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Contact: John Lisle, DC Water, 202-812-5006
Contact: Jennifer Anzelmo-Sarles, National Park Service, 202-619-7400
DC Water is investigating a possible Sanitary Sewer Overflow (SSO) overnight in C & O Canal National Historical Park. An SSO occurs when diluted untreated wastewater spills or overflows, and can be caused by excessive rainfall. Due to the overflow, the Capital Crescent Trail is closed to the public between Water Street in Georgetown and Fletcher’s Cove. The National Park Service recommends using the C&O Canal Tow Path as an alternate route in this location, but cautions that portions of the Tow Path prone to flooding may be closed farther upstream. Water levels are expected to peakSaturdayafternoon.
In coordination with the National Park Service and U.S. Park Police, DC Water is cordoning off the affected areas and the public is reminded to respect these public health and safety closures. Untreated sewage can contain many pathogens causing a variety of illnesses ranging from e-coli to hepatitis. If people come in contact with the untreated overflow they risk getting sick and bringing these pathogens into their homes.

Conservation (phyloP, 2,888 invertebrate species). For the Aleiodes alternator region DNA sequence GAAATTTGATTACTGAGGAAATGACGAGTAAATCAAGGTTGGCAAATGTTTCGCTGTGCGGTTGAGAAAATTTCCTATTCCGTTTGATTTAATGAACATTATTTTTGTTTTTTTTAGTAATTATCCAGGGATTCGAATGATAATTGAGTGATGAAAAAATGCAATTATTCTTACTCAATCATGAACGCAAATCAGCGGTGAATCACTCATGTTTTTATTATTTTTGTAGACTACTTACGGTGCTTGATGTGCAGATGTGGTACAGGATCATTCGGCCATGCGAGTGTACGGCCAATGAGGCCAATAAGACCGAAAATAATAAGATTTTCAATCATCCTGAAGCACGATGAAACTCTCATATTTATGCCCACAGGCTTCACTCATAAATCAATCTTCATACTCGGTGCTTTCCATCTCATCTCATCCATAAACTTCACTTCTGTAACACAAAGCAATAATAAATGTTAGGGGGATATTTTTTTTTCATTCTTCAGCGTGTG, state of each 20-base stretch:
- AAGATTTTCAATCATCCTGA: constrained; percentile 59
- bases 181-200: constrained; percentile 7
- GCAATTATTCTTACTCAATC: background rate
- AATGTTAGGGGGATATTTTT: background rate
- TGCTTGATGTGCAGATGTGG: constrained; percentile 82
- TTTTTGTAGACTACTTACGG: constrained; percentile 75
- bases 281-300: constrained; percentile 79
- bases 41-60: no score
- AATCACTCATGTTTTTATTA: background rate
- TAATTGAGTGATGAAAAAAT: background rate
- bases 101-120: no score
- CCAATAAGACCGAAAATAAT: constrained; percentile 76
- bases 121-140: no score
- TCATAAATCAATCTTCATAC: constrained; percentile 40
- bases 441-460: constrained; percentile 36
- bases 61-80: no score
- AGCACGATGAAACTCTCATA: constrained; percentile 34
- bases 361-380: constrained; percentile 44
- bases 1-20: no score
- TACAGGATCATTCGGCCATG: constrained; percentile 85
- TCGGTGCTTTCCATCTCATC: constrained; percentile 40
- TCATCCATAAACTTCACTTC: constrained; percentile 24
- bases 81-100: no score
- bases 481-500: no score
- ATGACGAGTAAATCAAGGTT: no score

It is important to note that DC Water’s drinking water system is separate from the wastewater system and is NOT affected by the overflows. DC Water’s intake valves are on the Potomac River at Great Falls and Little Falls, far north of the District.
DC Water has mobilized repair crews and contractors and will take immediate action to decontaminate impacted areas of the Park. In addition, the Authority is investigating to determine the cause for this and a prior overflow on April 30.
With nearly 1,800 miles of sewer lines throughout its service area, DC Water appreciates notification from the public if a sewer back up is suspected. Please call the 24-hour Emergency Command Center at 202-612-3400 at any time to report water or sewer emergencies in the District of Columbia. More information on the sewer system can be found atdcwater.com.
DC Water is committed to protecting the health of the public and the environment. The Clean Rivers Project is a $2.6 billion long-term project to add capacity to the combined sewer system and reduce combined sewer overflows. In addition, the project’s enormous storage tunnels may also alleviate some SSOs.